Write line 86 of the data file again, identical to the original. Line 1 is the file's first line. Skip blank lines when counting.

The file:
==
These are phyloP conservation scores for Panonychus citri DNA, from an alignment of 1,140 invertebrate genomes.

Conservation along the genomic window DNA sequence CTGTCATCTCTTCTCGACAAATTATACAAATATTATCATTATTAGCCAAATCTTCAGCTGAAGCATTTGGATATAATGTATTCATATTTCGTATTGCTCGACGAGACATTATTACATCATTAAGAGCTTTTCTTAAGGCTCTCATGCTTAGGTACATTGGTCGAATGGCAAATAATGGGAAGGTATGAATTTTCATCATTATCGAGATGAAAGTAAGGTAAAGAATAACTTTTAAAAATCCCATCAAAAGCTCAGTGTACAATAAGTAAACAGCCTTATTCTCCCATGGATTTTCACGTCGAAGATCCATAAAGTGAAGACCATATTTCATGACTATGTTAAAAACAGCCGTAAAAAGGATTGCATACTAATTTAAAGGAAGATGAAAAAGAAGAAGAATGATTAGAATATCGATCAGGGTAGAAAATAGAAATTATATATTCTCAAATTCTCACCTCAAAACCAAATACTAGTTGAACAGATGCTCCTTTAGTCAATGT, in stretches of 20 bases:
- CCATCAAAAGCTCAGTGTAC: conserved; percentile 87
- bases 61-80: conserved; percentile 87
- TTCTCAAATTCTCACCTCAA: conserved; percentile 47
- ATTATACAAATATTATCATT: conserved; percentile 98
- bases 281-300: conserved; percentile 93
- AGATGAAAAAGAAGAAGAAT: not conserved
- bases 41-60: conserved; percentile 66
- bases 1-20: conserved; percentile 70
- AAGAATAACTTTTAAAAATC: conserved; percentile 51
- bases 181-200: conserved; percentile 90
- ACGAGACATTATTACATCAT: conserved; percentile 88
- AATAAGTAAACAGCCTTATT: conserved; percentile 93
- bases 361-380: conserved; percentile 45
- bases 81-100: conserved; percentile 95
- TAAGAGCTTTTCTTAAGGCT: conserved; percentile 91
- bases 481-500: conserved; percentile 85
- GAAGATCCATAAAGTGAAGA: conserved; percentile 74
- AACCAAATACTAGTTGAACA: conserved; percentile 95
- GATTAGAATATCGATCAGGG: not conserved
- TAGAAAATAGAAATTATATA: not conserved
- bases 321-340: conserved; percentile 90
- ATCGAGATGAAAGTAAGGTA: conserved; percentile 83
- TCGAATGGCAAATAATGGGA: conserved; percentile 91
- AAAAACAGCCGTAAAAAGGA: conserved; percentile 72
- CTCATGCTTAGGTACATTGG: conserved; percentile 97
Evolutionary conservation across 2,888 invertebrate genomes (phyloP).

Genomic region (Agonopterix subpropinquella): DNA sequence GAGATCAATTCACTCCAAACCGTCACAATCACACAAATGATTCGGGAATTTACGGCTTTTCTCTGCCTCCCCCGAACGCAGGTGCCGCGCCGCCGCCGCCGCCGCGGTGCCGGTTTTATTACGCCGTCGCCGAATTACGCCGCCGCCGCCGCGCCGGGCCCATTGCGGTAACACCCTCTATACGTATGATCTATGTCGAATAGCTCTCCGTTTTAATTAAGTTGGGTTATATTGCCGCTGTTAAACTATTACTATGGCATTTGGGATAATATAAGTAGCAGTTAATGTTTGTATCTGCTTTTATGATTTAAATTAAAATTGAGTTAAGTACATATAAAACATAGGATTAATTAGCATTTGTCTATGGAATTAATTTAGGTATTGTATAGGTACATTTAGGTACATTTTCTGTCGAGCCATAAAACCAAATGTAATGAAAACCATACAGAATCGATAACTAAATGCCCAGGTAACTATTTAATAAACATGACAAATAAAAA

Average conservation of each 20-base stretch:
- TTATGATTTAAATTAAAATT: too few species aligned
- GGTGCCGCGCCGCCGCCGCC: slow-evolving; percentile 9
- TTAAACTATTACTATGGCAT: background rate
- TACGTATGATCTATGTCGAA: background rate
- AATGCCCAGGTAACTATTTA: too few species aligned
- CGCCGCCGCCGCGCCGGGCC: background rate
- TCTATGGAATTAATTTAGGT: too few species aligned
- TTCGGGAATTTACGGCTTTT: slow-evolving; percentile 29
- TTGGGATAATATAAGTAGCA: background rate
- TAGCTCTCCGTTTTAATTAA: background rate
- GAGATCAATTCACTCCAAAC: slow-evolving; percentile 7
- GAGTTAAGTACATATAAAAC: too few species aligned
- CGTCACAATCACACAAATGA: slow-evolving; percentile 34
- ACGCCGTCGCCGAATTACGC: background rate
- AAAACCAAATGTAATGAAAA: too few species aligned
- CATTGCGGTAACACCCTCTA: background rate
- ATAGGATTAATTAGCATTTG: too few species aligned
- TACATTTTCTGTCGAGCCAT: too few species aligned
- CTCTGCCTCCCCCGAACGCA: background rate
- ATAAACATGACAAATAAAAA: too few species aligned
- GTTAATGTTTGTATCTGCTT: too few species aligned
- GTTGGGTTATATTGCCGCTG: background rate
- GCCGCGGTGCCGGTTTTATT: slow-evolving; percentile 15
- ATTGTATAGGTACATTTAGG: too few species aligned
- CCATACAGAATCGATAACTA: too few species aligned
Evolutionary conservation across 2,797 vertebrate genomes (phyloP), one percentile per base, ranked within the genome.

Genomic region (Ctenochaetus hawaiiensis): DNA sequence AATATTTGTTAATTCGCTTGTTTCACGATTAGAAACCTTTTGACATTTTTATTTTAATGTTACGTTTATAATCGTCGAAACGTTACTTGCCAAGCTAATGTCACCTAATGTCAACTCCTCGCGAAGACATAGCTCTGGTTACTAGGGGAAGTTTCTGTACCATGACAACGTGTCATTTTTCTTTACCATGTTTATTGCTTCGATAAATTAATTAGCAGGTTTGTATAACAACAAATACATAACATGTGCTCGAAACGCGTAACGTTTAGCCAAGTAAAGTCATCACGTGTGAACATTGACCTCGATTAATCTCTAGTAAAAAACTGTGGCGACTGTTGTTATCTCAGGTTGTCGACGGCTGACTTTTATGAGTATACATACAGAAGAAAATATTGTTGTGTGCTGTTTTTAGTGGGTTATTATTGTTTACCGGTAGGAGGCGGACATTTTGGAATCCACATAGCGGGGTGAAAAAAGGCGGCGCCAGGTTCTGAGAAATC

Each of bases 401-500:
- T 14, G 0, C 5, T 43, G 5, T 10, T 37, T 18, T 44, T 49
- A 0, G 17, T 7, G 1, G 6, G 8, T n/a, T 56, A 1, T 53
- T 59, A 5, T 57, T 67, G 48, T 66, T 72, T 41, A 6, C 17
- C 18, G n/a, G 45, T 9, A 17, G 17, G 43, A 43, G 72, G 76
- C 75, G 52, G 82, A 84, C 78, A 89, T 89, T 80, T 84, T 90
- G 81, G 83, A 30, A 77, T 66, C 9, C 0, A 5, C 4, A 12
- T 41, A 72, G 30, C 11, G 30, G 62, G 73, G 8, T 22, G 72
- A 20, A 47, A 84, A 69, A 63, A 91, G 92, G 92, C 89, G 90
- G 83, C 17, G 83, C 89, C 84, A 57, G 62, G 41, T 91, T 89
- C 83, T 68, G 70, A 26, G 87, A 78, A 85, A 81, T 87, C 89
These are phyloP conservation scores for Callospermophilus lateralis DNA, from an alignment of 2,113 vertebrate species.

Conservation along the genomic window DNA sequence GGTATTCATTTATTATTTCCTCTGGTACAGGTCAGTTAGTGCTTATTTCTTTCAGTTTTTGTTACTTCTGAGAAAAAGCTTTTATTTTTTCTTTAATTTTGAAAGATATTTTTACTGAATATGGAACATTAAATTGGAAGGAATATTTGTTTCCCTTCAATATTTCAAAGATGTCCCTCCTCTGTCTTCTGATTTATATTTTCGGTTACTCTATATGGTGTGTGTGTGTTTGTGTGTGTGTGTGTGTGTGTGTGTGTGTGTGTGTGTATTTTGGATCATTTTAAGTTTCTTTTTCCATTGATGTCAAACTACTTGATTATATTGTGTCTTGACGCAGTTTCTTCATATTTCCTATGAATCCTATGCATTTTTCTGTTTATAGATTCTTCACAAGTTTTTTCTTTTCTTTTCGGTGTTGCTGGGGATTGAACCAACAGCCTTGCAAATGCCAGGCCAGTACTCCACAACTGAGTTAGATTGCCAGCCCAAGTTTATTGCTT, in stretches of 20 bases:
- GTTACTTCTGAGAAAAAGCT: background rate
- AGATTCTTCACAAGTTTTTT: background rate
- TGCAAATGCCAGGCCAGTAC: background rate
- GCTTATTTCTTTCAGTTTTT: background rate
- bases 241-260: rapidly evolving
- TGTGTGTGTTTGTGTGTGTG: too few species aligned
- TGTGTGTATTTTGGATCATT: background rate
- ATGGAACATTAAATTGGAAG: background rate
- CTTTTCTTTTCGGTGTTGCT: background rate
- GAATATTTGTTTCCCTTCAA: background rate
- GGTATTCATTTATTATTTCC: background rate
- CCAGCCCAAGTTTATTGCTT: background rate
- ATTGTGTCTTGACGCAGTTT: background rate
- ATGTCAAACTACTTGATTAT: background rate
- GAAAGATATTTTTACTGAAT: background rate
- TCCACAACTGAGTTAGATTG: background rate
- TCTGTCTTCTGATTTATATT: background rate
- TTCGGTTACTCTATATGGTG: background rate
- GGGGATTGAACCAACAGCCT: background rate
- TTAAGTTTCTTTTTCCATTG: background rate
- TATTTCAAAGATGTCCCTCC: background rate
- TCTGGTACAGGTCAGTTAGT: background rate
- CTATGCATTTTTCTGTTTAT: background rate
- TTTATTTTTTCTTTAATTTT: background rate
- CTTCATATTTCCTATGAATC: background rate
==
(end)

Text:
- TCCACAACTGAGTTAGATTG: background rate